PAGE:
Besides all the innocent people that are losing their lives right now in the middle of the war, one of the things that worries me the most is the generation of young people that are fighting it. I am not talking about just the ones that are losing their lives, or the ones that are going to come back without a limb, I am talking about all of them. War changes people. Boot camp changes people.
Boot camp is a process that is designed to strip you of individuality, make you programmable and able to respond not to your conscious though but to either directions or programmed behavior. The worst part is that it takes away your natural aversion of taking another human life and replaces it with the ability to kill others. People become targets and killing without hesitation is the ultimate goal of your training.
Not only do we have one of the deadliest armies in the world, it is growing every single day. I am guessing that, as much research that is being place into creating the best soldiers in the world is not being balance to reprogramming. I have talked to veterans of the first Golf War as well as some from this one, and let me tell you that I feel really bad for them. While I am extremely proud that they defended our country and did their duty I am sadden by the empty look in their face and the horrid images that they are not even able to share.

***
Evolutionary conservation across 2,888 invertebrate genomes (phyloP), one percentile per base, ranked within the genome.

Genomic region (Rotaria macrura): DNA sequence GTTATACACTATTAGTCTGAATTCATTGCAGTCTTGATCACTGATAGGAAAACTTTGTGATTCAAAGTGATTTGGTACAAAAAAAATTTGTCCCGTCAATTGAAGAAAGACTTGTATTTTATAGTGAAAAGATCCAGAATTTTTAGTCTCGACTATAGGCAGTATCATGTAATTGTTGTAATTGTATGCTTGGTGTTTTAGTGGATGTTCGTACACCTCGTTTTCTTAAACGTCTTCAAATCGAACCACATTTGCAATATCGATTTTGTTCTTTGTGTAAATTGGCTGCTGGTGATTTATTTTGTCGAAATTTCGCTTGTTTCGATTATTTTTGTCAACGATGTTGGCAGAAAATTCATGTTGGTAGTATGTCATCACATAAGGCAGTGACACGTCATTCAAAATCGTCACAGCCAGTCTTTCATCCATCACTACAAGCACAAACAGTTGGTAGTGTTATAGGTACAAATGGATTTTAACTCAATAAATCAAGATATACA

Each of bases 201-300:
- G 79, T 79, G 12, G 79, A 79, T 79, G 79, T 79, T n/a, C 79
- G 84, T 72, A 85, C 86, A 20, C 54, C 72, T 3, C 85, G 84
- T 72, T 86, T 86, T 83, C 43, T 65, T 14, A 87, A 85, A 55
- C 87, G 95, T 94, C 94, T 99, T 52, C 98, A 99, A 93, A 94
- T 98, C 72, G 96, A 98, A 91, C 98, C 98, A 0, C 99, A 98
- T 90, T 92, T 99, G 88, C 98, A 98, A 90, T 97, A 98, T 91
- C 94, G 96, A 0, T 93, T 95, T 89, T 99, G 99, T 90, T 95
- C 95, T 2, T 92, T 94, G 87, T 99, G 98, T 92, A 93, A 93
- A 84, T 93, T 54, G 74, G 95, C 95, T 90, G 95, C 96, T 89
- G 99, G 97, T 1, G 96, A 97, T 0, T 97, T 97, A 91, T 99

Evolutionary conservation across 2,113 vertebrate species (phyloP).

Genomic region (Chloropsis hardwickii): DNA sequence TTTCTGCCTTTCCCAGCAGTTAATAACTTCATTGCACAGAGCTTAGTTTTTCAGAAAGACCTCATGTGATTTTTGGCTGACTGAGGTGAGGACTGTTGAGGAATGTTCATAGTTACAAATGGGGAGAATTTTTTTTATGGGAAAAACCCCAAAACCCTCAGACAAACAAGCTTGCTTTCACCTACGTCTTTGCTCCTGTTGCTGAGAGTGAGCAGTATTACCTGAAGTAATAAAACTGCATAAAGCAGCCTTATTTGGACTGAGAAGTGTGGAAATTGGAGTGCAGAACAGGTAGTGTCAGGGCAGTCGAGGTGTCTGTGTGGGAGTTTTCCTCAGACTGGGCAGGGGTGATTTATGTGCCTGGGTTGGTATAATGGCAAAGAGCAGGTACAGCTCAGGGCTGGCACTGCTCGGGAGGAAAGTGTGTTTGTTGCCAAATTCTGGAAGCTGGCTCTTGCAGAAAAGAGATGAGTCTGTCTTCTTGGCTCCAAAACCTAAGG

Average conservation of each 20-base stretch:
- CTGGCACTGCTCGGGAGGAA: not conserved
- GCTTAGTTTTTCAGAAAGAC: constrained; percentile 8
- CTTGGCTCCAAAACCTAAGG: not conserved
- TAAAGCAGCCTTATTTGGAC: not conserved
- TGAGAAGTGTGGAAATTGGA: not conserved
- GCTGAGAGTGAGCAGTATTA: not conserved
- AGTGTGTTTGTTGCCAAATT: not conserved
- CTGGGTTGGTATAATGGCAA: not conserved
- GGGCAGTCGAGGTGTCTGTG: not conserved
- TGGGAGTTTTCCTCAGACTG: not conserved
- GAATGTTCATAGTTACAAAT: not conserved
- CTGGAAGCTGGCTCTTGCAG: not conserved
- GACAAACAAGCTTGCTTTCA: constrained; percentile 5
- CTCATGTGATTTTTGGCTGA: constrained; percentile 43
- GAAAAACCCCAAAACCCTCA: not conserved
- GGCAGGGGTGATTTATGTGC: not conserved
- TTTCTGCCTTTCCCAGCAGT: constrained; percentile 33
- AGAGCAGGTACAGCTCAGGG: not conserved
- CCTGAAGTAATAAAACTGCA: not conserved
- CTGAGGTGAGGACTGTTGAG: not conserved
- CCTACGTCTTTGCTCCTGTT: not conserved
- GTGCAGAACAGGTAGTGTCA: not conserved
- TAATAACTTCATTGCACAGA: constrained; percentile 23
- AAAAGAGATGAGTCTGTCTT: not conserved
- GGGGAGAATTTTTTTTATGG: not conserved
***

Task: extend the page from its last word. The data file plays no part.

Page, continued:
One of the first things you learn while in basic training is attention to detail. In the age of IEDs (Improvised Explosive Device) your survival depends on your attention to detail and changes to your environment. This is all necessary knowledge that will save our soldier’s life, but what happens when they come back home? Do they shed that thought skin? Are they still paranoid about a car backfiring?
I read an article in Rolling Stone about a soldier that came back from the war and ended up dead after taking the life of a cop. The story is not conclusive and does not really point fingers one way or the other. I also watched True Life: I’m coming home from Iraq. It was really sad to not only see the young people there having changed so much that they are even uncomfortable around their own family, but watching their fear build as the shadow of redeployment was cast over them.
The military offers services to help with PTSD (Post-Traumatic Stress Disorder), but I believe that is not enough. I am truly afraid of the amount of soldiers that are coming back to our country and their mental state. Are we losing a generation of our young people to this war?